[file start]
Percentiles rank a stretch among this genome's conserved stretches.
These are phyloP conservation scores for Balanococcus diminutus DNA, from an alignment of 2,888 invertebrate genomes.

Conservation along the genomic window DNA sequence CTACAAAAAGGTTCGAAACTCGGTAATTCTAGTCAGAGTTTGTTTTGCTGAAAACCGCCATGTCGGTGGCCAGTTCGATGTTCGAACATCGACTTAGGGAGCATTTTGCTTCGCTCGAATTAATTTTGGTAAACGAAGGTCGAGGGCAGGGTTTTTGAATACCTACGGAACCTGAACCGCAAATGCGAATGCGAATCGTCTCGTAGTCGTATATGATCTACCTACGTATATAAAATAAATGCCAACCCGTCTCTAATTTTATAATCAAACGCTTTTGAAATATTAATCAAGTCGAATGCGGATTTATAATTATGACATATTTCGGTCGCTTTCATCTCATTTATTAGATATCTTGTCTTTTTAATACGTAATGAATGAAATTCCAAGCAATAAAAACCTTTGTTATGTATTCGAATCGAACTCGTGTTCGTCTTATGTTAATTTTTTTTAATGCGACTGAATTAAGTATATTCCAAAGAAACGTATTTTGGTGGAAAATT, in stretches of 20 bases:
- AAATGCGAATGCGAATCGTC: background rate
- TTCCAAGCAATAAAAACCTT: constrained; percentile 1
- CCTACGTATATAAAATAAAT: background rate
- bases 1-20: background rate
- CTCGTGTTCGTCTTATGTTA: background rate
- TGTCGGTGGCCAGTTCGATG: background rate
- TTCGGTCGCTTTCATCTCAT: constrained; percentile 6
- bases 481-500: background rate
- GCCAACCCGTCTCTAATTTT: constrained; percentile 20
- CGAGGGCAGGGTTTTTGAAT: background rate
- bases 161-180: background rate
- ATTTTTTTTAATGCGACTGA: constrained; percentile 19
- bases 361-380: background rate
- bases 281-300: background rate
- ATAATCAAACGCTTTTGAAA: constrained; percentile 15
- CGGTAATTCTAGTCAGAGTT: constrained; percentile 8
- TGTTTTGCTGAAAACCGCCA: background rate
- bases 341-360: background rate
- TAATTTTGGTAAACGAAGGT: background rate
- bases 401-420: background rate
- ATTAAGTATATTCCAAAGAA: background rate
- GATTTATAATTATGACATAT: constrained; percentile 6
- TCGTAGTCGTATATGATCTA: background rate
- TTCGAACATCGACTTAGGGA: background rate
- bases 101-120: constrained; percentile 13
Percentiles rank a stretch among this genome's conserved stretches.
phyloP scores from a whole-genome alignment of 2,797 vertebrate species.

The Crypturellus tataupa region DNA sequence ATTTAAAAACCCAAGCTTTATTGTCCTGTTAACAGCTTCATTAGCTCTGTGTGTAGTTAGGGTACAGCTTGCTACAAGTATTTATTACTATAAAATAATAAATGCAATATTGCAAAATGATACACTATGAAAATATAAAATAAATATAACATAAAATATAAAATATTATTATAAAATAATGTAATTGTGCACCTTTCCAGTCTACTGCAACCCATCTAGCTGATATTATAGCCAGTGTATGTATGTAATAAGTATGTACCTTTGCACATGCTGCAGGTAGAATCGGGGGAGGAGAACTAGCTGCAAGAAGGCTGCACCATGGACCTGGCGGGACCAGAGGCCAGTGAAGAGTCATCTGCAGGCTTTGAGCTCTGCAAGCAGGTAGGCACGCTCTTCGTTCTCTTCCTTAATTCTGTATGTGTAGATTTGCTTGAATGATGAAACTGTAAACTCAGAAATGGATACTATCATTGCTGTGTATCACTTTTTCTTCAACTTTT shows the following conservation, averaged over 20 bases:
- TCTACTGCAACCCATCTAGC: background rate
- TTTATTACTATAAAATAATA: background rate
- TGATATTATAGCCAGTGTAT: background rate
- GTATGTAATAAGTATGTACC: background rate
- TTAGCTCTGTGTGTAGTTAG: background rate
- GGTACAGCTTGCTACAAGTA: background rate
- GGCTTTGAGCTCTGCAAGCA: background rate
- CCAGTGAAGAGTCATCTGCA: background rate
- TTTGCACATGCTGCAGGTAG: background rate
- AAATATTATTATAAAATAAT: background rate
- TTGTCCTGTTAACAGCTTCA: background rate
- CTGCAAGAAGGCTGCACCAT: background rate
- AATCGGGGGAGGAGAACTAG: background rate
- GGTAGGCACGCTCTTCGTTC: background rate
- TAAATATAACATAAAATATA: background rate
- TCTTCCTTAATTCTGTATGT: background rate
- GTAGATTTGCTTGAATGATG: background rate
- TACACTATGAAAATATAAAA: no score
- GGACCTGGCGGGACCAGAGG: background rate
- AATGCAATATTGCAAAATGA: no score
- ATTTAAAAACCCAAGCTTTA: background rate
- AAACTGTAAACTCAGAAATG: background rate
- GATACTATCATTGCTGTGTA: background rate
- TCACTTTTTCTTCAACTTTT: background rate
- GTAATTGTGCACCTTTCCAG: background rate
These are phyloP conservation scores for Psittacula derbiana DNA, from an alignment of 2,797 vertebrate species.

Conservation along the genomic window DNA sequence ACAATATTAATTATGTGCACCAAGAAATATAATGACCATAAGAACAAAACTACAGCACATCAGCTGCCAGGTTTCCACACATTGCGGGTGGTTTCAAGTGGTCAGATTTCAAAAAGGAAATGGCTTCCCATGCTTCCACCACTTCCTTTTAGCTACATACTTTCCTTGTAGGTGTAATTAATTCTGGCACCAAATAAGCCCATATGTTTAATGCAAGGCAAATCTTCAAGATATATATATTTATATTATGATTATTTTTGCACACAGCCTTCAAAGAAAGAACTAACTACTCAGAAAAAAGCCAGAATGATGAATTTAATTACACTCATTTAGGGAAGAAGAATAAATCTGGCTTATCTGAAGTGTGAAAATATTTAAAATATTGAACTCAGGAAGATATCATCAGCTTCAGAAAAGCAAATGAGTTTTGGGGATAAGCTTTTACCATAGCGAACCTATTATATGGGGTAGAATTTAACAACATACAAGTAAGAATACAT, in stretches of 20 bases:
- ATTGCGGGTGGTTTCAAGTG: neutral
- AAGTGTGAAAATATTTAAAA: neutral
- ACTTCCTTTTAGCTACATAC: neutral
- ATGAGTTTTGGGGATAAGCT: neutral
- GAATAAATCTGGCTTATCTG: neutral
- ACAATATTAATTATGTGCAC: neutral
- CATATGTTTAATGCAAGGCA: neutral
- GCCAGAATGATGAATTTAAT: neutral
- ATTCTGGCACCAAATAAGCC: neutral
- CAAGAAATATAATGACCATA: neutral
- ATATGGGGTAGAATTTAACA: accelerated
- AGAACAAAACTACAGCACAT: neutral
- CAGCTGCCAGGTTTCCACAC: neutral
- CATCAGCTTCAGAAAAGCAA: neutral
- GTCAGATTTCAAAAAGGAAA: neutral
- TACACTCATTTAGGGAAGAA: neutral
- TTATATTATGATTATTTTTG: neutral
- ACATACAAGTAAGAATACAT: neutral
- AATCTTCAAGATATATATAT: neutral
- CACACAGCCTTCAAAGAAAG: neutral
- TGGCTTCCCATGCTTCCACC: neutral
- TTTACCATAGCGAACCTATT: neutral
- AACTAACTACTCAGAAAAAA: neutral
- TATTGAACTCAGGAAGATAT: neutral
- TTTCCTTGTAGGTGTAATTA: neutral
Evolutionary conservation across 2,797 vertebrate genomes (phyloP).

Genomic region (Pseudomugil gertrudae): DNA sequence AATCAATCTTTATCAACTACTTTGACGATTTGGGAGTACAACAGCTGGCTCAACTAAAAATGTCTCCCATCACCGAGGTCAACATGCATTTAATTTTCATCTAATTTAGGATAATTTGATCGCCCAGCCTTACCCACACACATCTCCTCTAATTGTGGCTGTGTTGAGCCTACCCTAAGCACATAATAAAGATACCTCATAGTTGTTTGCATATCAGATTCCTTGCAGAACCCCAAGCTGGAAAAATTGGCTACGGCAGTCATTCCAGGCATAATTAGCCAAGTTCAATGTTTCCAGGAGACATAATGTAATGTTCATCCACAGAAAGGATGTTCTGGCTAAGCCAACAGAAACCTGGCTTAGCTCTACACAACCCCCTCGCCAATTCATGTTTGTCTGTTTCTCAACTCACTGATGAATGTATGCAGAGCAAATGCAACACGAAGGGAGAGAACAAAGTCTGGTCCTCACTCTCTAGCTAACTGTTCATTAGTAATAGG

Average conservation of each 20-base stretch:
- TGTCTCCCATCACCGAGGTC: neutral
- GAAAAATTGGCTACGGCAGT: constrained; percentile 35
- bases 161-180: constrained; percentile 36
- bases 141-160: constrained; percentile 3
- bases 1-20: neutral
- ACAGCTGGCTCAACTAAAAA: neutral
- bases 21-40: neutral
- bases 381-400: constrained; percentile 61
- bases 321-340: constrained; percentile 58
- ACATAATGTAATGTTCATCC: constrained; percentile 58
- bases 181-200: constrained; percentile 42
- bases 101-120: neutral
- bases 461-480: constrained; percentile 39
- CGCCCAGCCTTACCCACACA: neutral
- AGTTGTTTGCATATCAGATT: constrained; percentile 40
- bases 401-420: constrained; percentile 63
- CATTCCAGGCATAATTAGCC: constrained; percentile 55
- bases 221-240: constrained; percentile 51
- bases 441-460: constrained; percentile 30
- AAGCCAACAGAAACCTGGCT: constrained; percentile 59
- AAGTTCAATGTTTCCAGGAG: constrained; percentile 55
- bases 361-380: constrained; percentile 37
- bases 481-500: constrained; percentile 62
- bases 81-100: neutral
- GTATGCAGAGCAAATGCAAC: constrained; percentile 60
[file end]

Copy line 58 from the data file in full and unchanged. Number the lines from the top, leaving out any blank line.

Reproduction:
Conservation along the genomic window DNA sequence ACAATATTAATTATGTGCACCAAGAAATATAATGACCATAAGAACAAAACTACAGCACATCAGCTGCCAGGTTTCCACACATTGCGGGTGGTTTCAAGTGGTCAGATTTCAAAAAGGAAATGGCTTCCCATGCTTCCACCACTTCCTTTTAGCTACATACTTTCCTTGTAGGTGTAATTAATTCTGGCACCAAATAAGCCCATATGTTTAATGCAAGGCAAATCTTCAAGATATATATATTTATATTATGATTATTTTTGCACACAGCCTTCAAAGAAAGAACTAACTACTCAGAAAAAAGCCAGAATGATGAATTTAATTACACTCATTTAGGGAAGAAGAATAAATCTGGCTTATCTGAAGTGTGAAAATATTTAAAATATTGAACTCAGGAAGATATCATCAGCTTCAGAAAAGCAAATGAGTTTTGGGGATAAGCTTTTACCATAGCGAACCTATTATATGGGGTAGAATTTAACAACATACAAGTAAGAATACAT, in stretches of 20 bases: